These PPAs only started in 2014 and mainly in the ICT sector to power data centres, but energy-intensive industries are now also signing them. 2018 saw 1.5 GW of new PPA deals with wind farms and the aluminium sector was the most active with Norsk Hydro and Alcoa signing big deals in Sweden and Norway. Pharmaceuticals and automotive also did their first PPAs, with Mercedes-Benz announcing deals in Poland and Germany. The latter will see wind energy powering Mercedes’ electric vehicle and battery manufacturing.
PPAs give industry long-term energy supply at fixed-prices. Most contracts are around 15 years. Norsk Hydro’s last year was 29 years.
Nordic countries still have the most PPAs, but 2018 saw Germany, Spain and Poland all sign their first PPAs and France and Italy are looking into it as well. The EU Clean Energy Package will help as it requires governments to remove outstanding regulatory barriers to PPAs.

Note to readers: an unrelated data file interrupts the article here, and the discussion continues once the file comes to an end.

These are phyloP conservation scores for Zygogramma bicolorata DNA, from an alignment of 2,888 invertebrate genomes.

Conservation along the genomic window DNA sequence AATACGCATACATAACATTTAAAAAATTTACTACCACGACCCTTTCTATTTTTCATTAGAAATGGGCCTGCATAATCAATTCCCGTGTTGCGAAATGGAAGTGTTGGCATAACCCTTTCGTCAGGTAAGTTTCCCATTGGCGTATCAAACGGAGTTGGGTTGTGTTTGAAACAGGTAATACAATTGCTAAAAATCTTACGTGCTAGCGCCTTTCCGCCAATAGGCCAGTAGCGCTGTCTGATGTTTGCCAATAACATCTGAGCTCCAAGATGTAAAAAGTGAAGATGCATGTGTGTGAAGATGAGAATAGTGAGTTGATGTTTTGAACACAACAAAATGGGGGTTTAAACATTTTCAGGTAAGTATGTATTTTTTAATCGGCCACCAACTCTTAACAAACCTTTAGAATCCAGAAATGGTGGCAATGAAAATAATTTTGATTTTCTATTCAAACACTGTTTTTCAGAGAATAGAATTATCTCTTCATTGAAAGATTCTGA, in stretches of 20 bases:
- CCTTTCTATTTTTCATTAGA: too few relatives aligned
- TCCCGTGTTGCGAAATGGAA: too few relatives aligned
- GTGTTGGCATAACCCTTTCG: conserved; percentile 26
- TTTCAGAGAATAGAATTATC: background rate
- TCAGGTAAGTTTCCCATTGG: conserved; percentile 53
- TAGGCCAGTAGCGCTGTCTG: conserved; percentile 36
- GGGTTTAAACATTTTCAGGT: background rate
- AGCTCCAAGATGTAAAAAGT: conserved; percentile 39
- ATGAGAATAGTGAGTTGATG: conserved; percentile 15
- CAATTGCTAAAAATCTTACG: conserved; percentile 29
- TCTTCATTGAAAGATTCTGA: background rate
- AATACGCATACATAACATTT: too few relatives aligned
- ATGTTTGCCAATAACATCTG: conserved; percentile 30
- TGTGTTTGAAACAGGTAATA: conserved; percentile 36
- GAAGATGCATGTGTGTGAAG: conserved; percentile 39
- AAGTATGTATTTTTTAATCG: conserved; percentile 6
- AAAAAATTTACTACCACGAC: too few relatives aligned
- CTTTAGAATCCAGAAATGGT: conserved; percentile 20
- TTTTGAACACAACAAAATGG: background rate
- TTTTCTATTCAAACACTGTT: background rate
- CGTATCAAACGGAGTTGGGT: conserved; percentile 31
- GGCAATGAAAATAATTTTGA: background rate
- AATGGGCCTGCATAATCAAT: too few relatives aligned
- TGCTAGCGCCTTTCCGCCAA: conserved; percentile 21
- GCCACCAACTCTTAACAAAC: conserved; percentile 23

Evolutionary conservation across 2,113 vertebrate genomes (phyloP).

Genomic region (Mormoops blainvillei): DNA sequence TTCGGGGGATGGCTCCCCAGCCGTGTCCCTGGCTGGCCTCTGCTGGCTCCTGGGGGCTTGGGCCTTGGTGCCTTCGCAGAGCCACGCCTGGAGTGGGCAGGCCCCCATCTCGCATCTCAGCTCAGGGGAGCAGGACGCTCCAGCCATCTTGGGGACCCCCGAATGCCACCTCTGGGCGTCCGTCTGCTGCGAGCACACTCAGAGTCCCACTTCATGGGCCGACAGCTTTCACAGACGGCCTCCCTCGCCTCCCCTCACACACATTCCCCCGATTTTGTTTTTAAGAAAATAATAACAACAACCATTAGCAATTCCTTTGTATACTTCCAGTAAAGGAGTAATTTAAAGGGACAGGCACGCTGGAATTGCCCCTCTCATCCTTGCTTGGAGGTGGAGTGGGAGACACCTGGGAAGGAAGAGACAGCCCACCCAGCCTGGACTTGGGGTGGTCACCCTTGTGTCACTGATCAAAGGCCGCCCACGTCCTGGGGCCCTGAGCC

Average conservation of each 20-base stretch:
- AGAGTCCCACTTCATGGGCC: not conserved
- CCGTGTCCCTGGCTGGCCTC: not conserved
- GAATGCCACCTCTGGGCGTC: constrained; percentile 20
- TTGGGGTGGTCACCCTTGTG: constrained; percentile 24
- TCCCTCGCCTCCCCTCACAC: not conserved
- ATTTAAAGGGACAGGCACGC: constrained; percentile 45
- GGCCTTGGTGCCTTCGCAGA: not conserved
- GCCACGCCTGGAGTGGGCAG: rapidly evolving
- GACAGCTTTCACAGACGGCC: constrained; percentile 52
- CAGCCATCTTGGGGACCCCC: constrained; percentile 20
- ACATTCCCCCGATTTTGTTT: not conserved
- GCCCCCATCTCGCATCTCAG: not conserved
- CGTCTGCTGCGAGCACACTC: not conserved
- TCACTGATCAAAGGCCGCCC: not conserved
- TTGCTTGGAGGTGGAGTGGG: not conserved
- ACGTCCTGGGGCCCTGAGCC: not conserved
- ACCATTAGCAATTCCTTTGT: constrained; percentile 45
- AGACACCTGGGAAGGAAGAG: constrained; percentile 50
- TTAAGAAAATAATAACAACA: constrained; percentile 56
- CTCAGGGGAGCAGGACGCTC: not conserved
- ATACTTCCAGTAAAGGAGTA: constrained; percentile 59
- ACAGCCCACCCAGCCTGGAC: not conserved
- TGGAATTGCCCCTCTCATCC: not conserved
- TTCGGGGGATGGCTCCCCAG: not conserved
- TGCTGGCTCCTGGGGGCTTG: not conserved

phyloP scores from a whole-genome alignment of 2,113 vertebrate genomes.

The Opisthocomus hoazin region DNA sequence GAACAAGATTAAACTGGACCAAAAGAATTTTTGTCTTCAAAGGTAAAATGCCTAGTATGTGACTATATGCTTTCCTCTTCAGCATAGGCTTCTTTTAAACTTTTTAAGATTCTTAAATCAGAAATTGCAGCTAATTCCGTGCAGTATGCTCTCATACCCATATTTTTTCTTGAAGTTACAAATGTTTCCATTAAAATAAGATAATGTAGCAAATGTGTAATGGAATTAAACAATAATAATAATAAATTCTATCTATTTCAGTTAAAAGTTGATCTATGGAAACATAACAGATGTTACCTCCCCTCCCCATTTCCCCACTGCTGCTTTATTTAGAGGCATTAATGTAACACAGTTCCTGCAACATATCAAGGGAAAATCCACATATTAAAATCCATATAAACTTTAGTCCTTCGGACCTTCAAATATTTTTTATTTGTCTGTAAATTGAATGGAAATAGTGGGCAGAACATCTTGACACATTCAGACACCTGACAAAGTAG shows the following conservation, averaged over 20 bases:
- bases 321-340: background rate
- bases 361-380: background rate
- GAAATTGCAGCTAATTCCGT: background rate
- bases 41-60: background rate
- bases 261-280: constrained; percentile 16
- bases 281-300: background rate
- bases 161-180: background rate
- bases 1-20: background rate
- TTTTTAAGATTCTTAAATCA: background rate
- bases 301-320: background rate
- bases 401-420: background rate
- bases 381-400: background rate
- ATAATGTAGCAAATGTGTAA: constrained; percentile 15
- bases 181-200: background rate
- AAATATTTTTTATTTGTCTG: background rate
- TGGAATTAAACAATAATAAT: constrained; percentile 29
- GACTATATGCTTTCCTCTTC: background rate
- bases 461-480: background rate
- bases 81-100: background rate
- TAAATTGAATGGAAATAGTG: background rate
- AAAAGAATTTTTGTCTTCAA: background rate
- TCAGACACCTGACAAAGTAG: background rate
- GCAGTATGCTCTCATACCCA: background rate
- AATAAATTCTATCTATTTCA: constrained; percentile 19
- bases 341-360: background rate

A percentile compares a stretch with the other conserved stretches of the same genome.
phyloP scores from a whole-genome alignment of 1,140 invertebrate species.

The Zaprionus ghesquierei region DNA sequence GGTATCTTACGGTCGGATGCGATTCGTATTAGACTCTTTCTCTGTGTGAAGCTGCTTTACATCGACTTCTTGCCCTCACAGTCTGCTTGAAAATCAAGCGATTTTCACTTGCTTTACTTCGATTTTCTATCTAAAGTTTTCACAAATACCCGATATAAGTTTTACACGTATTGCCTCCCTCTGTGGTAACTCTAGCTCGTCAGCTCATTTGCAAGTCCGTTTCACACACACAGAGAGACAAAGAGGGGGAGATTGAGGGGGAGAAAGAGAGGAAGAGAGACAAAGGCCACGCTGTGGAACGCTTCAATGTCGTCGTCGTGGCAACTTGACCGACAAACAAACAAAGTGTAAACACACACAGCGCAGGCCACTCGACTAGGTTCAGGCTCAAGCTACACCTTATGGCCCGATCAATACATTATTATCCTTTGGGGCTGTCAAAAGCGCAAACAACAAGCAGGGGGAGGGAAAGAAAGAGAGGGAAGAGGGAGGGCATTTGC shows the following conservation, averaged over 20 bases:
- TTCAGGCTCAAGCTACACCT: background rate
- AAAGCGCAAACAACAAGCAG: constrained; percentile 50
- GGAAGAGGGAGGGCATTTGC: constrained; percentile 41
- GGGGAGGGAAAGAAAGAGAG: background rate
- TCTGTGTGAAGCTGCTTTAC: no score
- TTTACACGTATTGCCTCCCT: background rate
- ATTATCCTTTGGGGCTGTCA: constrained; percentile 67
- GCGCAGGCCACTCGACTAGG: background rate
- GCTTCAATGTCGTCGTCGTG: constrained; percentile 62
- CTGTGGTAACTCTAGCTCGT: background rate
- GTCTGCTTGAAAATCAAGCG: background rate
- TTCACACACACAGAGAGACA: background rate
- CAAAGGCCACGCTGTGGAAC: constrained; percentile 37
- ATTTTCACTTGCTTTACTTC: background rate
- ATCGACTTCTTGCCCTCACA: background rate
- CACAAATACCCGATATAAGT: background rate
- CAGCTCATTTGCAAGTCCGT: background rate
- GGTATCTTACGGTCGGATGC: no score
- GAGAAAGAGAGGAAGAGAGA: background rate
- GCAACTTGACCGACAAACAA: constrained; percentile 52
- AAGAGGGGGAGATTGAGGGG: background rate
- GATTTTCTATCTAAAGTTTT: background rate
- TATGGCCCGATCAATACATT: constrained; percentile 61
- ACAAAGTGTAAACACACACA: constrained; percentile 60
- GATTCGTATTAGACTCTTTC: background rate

“Corporate PPAs are booming” said WindEurope CEO Giles Dickson. “Industrial consumers across a range of sectors have now bought nearly 5 GW of wind energy via PPAs. 2018 saw a record number of new deals, and the first PPAs in the automotive sector and in pharmaceuticals - and the first in Germany, Spain and Poland. In Germany Mercedes are now going to use wind to power their EV and battery factories - what an advert for the Energiewende! It shows industrial consumers see wind power as competitive and reliable. And it’ll help allow industry to reduce its energy costs. The CO2 benefits are big too: industry accounts for over half of Europe’s electricity consumption. But some countries still have barriers to PPAs. They’ll have to remove them under the EU’s Clean Energy Package. And they should say how in their National Energy Plans this year.”
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